Jeremy Corbyn was voting against the Single European Act when David Cameron was still at university. He sounds scarcely keener in relation to Cameron's "renegotiated settlement". He needs to propose several interrelated measures to be enacted regardless of the outcome of the referendum, and if at all possible prior to it.
The economic, social, cultural and political power of the British working class, whether broadly or narrowly defined, cannot exactly be said to have increased since 1973. Any more than Britain has fought no further wars since joining a body as successful as NATO or nuclear weapons when it comes to keeping the peace. We had full employment before we joined the EU. We have never had it since. No job in the real economy is dependent on our membership. Or were trade with, and travel to, the Continent unheard of, because impossible, before our accession to the EU?
Not for nothing did Margaret Thatcher support that accession, oppose withdrawal in the 1975 referendum, and go on, as Prime Minister, to sign an act of integration so large that it could never be equalled, a position from which she never wavered until the tragically public playing out of the early stages of her dementia. "No! No! No!" was not part of any planned speech. In anticipation of Cameron's Single European Act on speed, Labour needs to get its retaliation in first. Corbyn needs to demand immediate legislation.
First, restoring the supremacy of United Kingdom over European Union law, using that provision to repatriate industrial and regional policy as Labour has advocated for some time, using it to repatriate agricultural policy (farm subsidies go back to the War, 30 years before we joined the EU, and they are a good idea in themselves, whereas the Common Agricultural Policy most certainly is not), and using it to restore the United Kingdom's historic fishing rights of 200 miles or to the median line.
Secondly, requiring that all EU legislation, in order to have any effect in this country, be enacted by both Houses of Parliament as if it had originated in one or the other of them. Thirdly, requiring that British Ministers adopt the show-stopping Empty Chair Policy until such time as the Council of Ministers meets in public and publishes an Official Report akin to Hansard. Fourthly, disapplying in the United Kingdom any ruling of the European Court of Justice or of the European Court of Human Rights unless confirmed by a resolution of the House of Commons, the High Court of Parliament. That would also deal with whatever the problem was supposed to be with the Human Rights Act.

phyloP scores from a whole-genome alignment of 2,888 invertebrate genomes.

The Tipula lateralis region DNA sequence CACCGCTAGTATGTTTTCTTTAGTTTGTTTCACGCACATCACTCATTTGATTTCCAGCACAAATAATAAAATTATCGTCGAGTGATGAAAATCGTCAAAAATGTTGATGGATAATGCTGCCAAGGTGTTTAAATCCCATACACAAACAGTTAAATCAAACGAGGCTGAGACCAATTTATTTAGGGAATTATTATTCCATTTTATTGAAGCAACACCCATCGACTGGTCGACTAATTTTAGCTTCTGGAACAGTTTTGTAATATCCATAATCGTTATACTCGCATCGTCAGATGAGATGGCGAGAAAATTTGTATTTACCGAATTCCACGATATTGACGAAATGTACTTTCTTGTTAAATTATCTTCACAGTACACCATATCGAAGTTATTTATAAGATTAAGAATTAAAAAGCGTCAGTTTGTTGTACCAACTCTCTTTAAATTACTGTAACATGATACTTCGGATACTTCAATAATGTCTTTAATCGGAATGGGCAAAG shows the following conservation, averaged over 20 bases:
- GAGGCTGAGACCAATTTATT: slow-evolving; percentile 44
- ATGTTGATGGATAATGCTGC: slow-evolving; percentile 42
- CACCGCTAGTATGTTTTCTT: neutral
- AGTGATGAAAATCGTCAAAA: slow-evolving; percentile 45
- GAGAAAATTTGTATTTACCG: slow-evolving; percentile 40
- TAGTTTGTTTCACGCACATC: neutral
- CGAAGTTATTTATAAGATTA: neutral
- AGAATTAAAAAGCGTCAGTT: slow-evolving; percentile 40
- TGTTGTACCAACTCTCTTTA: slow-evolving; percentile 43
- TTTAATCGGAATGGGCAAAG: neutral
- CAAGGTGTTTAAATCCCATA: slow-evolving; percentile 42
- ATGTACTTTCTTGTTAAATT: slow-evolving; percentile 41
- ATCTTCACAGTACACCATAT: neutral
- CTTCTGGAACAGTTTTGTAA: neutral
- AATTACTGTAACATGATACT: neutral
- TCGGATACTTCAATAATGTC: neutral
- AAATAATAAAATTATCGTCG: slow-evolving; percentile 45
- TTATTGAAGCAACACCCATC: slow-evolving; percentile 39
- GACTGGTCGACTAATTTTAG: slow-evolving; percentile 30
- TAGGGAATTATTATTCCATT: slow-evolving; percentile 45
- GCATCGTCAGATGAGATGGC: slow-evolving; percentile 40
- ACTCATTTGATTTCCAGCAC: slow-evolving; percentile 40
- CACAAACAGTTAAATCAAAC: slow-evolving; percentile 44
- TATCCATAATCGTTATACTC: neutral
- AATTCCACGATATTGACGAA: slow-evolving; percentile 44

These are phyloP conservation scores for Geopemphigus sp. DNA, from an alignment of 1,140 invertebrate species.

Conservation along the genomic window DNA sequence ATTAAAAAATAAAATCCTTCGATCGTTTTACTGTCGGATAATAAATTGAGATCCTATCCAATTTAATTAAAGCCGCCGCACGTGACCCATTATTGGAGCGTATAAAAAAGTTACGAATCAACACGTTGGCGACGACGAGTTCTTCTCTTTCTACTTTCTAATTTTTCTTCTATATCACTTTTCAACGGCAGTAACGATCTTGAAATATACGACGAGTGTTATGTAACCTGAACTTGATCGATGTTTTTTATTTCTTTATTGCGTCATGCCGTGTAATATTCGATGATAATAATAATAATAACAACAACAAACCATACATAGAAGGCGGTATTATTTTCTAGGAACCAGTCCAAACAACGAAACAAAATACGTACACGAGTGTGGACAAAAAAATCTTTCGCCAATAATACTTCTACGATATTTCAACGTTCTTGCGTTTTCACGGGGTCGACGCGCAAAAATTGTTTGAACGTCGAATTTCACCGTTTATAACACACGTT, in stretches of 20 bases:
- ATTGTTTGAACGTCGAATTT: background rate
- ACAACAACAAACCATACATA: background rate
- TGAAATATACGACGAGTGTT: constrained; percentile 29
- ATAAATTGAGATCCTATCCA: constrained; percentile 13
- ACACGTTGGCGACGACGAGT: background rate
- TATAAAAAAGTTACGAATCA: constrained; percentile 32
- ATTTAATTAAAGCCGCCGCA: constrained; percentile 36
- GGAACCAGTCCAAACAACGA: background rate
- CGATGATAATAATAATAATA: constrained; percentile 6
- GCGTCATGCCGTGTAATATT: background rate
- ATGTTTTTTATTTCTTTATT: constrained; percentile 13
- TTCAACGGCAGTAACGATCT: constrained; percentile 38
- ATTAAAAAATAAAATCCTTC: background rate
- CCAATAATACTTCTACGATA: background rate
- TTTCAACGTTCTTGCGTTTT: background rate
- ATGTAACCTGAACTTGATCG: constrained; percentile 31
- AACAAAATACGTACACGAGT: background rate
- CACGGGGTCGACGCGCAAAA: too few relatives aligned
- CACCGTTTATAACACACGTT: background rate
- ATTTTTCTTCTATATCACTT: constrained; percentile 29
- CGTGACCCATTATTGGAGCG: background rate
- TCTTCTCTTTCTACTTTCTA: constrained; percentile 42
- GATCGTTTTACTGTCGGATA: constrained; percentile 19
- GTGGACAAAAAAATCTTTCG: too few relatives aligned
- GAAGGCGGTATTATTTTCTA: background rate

Fifthly, disapplying in the United Kingdom anything passed by the European Parliament but not by the majority of those MEPs who had been certified as politically acceptable by one or more seat-taking members of the House of Commons. Thus, we should no longer be subject to the legislative will of Stalinists and Trotskyists, of neo-Fascists and neo-Nazis, of members of Eastern Europe's kleptomaniac nomenklatura, of people who believed the Provisional Army Council to be the sovereign body throughout Ireland, and of Dutch ultra-Calvinists who would not have women candidates.
Sixthly, reducing in real terms the British contribution to the EU Budget; that is another longstanding Labour policy. And seventhly, pre-emptively disapplying in the United Kingdom any Transatlantic Trade and Investment Partnership, thus making any such Agreement impossible in practice. Outside the EU, would Cameron just negotiate something even worse with the United States? Not before 2020, when he would need to be replaced with Corbyn.
All regardless of the outcome of the referendum. After all, which privatisation did the EU prevent? Which dock, factory, shipyard, steelworks or mine did it save? If we needed the EU for the employment law that, since we do not have it, the EU is obviously powerless to deliver, then there would be no point or purpose to the British Labour Movement. Or have the trade unions disbanded, their job done?
Far from preventing wars, the EU has done nothing to prevent numerous on the part of, at some point, most of its member-states, and not least this member-state. It was a key player in, and it has been a major beneficiary of, the destruction of Yugoslavia. It is now a key player in, and it seeks to be a major beneficiary of, the war in Ukraine, which is the worst on the European Continent since 1945, and which is a direct consequence of the EU's expansionist desire to prise a vital buffer state out of neutrality and into the NATO from which the EU has become practically indistinguishable.
Since even before he voted against the Single European Act and the Maastricht Treaty, the Leader of the Labour Party has been saying all of this all along.